This paper is further organized in the following manner. In Section 2, the generalized Black–Scholes model and the free boundary value problem for American put options have been introduced. Section 3 discusses the use of the transformed function to calculate the optimal exercise boundary as reasonable and presents the numerical method to value American put options under the generalized Black–Scholes model. Numerical examples, results, and a comparison with other models are presented in Section 4. Finally, Section 5 provides a summary of the paper.

## 2. Preliminaries

This section presents a mathematical problem for pricing an American put option under the generalized Black–Scholes model. The assumption of the models of Black–Scholes  and Alghalith  are adopted. Let $S ( t )$ denote the value of an underlying asset price as a function of the current time t. $S ( t )$ is assumed to follow the process:
$d S ( t ) = r S ( t ) d t + σ S ( t ) d W ( t ) , ∀ t ∈ [ 0 , T ] ,$
where $r > 0$ and $σ > 0$ are the constant interest rate and the volatility, respectively, and $W ( t )$ is a standard Brownian motion. Well-known in the literature is that the wealth process satisfies this equation (see ):
$d X ( t ) = { r X ( t ) − c ( t ) } d t + π ( t ) σ d W ( t ) , ∀ t ∈ [ 0 , T ] ,$
where $π ( t )$ is the risky portfolio process and $c ( t ) ≥ 0$ is the consumption rate (defined as the amount of money consumed at time t). Consumption is possible by the option writer if the buyer/holder did not exercise at the optimal exercise time because, in this case, the writer gains extra money (in excess of the hedging need) that can be consumed and $X ( t ) = P ( t ) + c ( t )$, where $P ( t )$ is the price of the American put option.
Therefore, given the assumptions of the Black–Scholes  model and following Alghalith , the modified Black–Scholes partial differential equation(PDE) is
$P t + r ( S P S − P ) + 1 2 σ 2 S 2 P S S + ( 1 − r ) c = 0 ,$
where $P S , P S S ,$ and $P t$ refer to partial derivatives. Following the literature (see ), c in the previous PDE is replaced by its average $( e r T − 1 ) P 2$; this expression is substituted into (3) to obtain
$P t + r S P S + 1 2 σ 2 S 2 P S S − λ P = 0 ,$
where $λ = r − 1 2 ( e r T − 1 ) ( 1 − r )$ (see ).
The payoffs for an American put option at the underlying asset price $S ( T )$ with exercise price K and time T to expiration are
$( K − S ( T ) ) + = max { K − S ( T ) , 0 } .$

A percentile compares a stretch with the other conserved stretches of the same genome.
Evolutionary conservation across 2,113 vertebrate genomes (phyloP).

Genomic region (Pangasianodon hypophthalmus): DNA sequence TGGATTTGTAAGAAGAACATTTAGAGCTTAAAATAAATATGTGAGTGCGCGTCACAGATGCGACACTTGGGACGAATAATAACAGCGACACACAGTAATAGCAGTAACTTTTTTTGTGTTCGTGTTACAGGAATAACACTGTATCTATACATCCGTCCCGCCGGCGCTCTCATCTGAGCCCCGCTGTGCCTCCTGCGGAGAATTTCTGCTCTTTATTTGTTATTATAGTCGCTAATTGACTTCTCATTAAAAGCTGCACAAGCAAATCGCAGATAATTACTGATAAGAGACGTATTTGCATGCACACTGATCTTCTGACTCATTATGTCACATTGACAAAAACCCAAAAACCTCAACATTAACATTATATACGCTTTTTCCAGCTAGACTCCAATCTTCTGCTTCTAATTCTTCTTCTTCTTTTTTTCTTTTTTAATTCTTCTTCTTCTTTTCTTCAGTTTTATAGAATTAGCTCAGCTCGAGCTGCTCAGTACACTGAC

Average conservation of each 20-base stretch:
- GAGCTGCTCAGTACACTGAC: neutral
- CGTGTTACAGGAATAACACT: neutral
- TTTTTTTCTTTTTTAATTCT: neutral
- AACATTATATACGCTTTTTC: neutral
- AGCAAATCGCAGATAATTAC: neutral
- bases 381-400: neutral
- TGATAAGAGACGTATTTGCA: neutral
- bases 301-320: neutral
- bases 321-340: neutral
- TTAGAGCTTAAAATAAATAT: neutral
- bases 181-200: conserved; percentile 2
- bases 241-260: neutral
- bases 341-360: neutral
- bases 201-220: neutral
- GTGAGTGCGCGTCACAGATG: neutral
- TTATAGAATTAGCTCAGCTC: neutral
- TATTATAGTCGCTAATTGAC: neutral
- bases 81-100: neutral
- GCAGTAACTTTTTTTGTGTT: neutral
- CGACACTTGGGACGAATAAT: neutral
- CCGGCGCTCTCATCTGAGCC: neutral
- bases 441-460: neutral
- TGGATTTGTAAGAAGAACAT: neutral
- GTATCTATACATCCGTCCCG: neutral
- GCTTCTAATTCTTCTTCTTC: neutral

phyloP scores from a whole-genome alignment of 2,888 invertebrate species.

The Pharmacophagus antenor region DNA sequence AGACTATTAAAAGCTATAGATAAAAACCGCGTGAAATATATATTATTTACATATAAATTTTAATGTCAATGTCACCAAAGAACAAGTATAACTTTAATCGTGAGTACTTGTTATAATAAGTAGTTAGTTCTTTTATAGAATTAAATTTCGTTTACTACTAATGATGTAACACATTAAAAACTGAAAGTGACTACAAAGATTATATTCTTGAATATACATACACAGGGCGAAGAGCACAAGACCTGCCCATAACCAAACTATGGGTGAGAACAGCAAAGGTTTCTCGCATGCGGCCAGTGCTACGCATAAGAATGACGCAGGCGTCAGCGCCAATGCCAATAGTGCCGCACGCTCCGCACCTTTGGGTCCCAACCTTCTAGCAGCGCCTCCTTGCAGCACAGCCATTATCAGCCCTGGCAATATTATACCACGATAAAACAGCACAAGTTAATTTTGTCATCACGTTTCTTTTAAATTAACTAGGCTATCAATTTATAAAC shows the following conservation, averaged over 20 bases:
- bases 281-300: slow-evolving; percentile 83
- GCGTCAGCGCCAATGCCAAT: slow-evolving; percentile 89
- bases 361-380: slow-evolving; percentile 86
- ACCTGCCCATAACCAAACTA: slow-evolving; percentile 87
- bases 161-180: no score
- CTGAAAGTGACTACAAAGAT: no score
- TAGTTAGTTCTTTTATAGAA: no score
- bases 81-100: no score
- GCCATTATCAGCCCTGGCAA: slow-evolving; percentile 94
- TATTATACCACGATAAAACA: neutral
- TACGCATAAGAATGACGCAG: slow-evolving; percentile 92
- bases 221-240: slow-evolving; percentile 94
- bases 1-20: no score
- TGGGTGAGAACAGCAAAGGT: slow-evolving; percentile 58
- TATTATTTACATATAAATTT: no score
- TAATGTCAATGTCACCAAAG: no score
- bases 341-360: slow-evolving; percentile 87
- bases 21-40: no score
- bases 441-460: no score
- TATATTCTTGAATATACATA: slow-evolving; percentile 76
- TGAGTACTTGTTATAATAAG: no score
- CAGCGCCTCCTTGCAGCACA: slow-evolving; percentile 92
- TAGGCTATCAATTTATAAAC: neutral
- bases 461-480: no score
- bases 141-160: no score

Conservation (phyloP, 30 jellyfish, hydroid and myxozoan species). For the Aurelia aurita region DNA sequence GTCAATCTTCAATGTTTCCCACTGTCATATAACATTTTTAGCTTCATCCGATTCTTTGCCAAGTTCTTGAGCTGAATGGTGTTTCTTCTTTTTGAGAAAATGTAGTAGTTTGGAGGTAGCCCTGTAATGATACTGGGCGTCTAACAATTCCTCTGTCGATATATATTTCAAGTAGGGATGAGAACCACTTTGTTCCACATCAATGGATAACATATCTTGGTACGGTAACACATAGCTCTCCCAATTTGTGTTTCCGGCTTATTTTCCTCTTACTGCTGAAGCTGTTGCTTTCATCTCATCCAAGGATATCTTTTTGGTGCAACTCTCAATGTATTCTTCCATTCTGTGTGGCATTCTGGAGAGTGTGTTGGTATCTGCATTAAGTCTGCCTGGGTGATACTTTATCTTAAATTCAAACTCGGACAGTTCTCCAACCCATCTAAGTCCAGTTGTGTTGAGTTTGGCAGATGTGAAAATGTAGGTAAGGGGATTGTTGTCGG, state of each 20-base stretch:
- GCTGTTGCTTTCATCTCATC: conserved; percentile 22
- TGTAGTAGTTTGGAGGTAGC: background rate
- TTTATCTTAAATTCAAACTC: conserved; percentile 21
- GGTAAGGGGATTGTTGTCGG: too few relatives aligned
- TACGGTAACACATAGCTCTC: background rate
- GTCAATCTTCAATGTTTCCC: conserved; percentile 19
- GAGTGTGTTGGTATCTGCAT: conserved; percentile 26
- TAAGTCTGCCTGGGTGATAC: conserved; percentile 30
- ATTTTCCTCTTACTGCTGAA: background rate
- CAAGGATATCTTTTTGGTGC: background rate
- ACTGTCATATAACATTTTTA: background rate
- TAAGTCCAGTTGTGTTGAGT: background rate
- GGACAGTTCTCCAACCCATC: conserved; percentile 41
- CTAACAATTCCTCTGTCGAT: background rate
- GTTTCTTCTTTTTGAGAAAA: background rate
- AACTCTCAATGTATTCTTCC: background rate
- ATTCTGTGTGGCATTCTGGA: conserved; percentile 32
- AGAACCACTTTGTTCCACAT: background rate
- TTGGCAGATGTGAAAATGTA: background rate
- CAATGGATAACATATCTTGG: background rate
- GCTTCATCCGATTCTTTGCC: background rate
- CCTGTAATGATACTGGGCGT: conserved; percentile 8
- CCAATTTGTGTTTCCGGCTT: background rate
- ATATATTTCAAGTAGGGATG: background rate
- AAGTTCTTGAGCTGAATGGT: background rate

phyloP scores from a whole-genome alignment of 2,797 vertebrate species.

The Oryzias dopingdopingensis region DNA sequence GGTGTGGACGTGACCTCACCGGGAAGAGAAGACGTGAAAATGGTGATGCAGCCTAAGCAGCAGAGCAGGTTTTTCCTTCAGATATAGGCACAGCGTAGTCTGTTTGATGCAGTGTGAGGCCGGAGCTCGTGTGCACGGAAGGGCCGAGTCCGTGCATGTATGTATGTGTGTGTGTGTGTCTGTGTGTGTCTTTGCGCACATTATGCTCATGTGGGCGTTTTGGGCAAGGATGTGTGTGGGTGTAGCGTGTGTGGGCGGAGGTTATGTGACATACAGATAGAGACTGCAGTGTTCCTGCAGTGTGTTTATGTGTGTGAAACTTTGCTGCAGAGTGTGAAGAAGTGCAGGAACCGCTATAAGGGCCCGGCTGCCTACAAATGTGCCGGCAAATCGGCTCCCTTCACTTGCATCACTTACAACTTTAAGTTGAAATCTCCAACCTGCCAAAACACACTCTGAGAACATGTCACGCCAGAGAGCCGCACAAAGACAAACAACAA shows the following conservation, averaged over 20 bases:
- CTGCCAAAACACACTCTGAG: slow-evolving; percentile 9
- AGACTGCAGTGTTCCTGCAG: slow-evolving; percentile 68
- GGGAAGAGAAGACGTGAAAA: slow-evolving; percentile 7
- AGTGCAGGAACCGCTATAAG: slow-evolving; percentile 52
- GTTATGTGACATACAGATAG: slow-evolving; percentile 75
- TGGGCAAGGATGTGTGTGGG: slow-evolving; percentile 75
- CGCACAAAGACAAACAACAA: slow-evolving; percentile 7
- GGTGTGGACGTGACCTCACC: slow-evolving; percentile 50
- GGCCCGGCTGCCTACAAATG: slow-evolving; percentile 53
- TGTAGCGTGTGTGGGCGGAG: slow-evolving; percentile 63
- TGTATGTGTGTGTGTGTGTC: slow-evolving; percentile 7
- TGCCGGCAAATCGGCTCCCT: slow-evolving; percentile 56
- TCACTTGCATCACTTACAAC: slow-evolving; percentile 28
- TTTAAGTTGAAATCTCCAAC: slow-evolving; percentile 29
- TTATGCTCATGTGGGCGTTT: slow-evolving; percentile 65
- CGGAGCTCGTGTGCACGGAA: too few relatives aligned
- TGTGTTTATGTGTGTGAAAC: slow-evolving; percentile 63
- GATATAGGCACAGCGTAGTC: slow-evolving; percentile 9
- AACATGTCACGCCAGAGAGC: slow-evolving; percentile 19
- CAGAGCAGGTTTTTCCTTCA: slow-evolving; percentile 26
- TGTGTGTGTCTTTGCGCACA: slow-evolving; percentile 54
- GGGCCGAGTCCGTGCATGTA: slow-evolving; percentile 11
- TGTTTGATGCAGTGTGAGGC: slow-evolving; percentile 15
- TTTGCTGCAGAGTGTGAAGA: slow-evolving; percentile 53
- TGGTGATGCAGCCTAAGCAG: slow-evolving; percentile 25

The valuation of an American put option is denoted as $P ( τ , S )$, and $τ ( : = T − t )$ is the time to expiration for $τ ∈ [ 0 , T ]$. As is well-known , a function $β ( τ )$ exists that is commonly referred to as the optimal exercise boundary, such that the option is exercised for $S < β ( τ )$ and
$P ( τ , S ) = K − S .$
In this case, the region in which it is optimal to exercise, generally called the “exercise region” is defined as $Ω e = [ 0 , T ] × [ 0 , β ( τ ) ]$. Instead, for $S < β ( τ )$, the American option price satisfies the following generalized Black–Scholes equation:
$P τ − r S P S − 1 2 σ 2 S 2 P S S + λ P = 0 ,$
where $λ = r − 1 2 ( e r T − 1 ) ( 1 − r )$. In this case, the region in which it is optimal to hold, generally called the “continuation region” is defined as $Ω c = [ 0 , T ] × ( β ( τ ) , ∞ )$. Further, we assume that the optimal exercise boundary $β ( τ )$ decreases continuously with $β ( 0 ) = K$.
Mckean’s analysis  implies that the value $P ( τ , S )$ of an American put option and the exercise boundary $β ( τ )$ jointly solve the free boundary problem consisting of (7) subject to the following boundary conditions:
$lim S → ∞ P ( τ , S ) = 0 ,$
$P ( τ , β ( τ ) ) = K − β ( τ ) ,$
$P S ( τ , β ( τ ) ) = − 1 ,$
and the initial condition
$P ( 0 , S ) = max { K − S , 0 } .$
For more detailed information on Equations (7)–(11), please see Reference .
To find the optimal exercise boundary, we review a transformed function developed by Kim et al.  as follows:
$Q ( τ , S ) = P ( τ , S ) − K + S .$
This transformed function ensures that the solution surface in the exercise (continuation) region is a horizontal (inclined) plane. The transformed function forms a sufficiently large angle for which the horizontal line corresponds to the exercise region, rendering the borderline easily distinguishable (see Figure 1). The function also has a Lipschitz character with non-singularity and non-degeneracy near the optimal exercise boundary (i.e., the optimal exercise boundary is easily identified).